August 4, 2019
Philip C. Johnson, Ph.D.
The highlight of the Summer of 1969 was marked by the achievement of the Apollo 11 moon landing – an achievement that showed what American ingenuity was capable of – what was possible when a group of people pursued an achievable goal and pulled towards something bigger than themselves. It was a demonstration of global American leadership. Fifty years later, the Summer of 2019 has been marked by things a little less impressive than walking on the moon. The Summer of 2019 will be remembered for the infamous, ongoing, expensive, “Mueller Report,” an effort to explain the election of Donald Trump as some sort of nefarious collusion with Russia. (It wasn’t.) The Democrat’s last ditch effort to get traction from this story was to drag Robert Mueller to testify in front of congress only to reveal that Mueller didn’t actually know much about what was in his report and that there was nothing new – nothing interesting to reveal.
The second legacy from the Summer of 2019 seems to be the recent spate of mass shootings from El Paso, Texas to Dayton, Ohio – with the Ohio shooting becoming the 250th mass shooting in the U.S. this year. Expect progressive talking points to center on gun control and controlling free (supposedly “hate”) speech rather than on the criminals and their individual ideologies who perpetrate such travesties. The Texas shooting seems to be clearly the result of a white supremacist mentality while, as of this writing, the motive behind the Ohio shooting is not yet clear. (There are some unverified reports that the motive was entirely different than El Paso, but I’ll wait for reliable information to come out.) Regardless, both are tragic and I have nothing but sympathy for the families and communities touched by these evil acts of violence.
While it’s more pleasant and more noble to think of the Summer of 1969 in connection with the magnificent moon landing, 1969 was also the summer of Woodstock, the beginning of the drawdown of troops from Vietnam and the Charles Manson Family murders. Fifty years later, the U.S. is a very different country. Better in some ways, more disturbing in others.
Over the last fifty years, advancements in travel, communication, science, medicine and technology have altered and improved American life in immeasurable ways. During these last five decades, we’ve also experienced changes to our culture that have not always been for the better. Compared to fifty years ago:
- Marriage is no longer a priority. Having children is no longer a priority. Sex before marriage is common. Marriages are occurring at older and older ages or some are simply forgoing marriage altogether. Traditional family structures – the foundation of all cultures – has changed in fundamental – perhaps irreversible ways.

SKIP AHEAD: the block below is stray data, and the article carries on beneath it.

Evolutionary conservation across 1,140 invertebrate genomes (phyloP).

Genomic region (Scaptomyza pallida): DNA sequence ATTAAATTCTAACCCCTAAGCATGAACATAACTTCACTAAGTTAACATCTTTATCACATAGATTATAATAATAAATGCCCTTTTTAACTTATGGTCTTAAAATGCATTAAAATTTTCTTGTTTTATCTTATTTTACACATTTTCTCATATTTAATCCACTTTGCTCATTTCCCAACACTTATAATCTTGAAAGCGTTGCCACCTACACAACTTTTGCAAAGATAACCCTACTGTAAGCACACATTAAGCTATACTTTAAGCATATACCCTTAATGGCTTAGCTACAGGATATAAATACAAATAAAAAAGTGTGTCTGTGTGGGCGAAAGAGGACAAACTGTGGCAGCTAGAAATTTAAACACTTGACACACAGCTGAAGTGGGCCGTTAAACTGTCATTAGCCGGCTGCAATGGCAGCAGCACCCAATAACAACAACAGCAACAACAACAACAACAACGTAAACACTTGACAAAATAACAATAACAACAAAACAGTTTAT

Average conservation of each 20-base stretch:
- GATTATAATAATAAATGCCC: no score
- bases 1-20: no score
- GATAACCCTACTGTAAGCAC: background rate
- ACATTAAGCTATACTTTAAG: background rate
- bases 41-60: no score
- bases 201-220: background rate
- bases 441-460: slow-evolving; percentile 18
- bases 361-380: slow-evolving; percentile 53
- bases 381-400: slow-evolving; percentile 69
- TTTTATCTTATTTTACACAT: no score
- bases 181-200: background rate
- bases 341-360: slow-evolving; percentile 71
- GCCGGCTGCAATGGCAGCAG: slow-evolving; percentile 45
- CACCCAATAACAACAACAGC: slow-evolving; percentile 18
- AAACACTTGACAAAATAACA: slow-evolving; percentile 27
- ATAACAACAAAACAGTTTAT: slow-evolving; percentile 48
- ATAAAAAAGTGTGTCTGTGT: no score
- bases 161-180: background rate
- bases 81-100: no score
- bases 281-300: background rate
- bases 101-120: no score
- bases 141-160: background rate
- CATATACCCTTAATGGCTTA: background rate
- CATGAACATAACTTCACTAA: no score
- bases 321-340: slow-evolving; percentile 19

- People are less religious today than they were 50 years ago – 20% less likely to adhere to any faith. What becomes of a culture that has nothing eternal to believe in?
- There is a greater emphasis on diversity and “identity” groups that seems to itch at the core of unity and a shared culture. (Read Heather MacDonald’s book, The Diversity Delusion.)
- More than 60 million babies have been aborted in the U.S. since 1973, the date of the legalization of abortion. Several states allow for late-term abortions. (Note: I believe all abortions of babies from the moment of conception and afterwards is murder.) Protecting defenseless American children doesn’t seem to be as high a priority as anguishing over the “rights” of people who break our laws by entering U.S. territory illegally.
- Americans are shifting towards socialism more than in the past. According to The Guardian, four in 10 Americans prefer socialism to capitalism. The promise of “free” stuff is very alluring to some – as I believe that fundamentally, people prefer security to freedom. But when a government runs out of other people’s money and you can’t buy toilet paper, then we’ll talk about the value of freedom again. Oh, but then it’ll be too late… Yeah, stay away from socialism and those who espouse it.
- The majority of people are likely to have a super computer in their pocket. Who could have imagined fifty years ago that people would have a powerful computing device at his or her constant disposal that could access billion of bits of data, play all your favorite songs, show your favorite TV shows and movies, waste your time with games and connect with people across the world. Smart phones have changed how we receive information and how we communicate in ways that have forever changed our culture – and our relationships to others. And speaking of information…
- The Internet: Never before has more information been available to more people more instantaneously. Each day, 63,000 searches are made on Google per SECOND. Every month (worldwide), 25.7 million searches are made on YouTube. The internet is where people are consuming their information, getting their emotional fixes and developing their worldviews. Now just imagine the power of having so much information available. Now imagine if that information was controlled by a very few companies that could decide what was fit for public consumption -and appropriate thought – or not… (YouTube is owned by Google).
Of course, no one would ever let that happen, right? Just like no one would willingly embrace socialist/communist values or embrace the idea of a sovereign country without borders, or murder babies. Those are just ridiculous things that a culture that could send men to walk on the moon would never be willing to allow. At least not in 1969. I wonder if I can get a WiFi signal on the moon…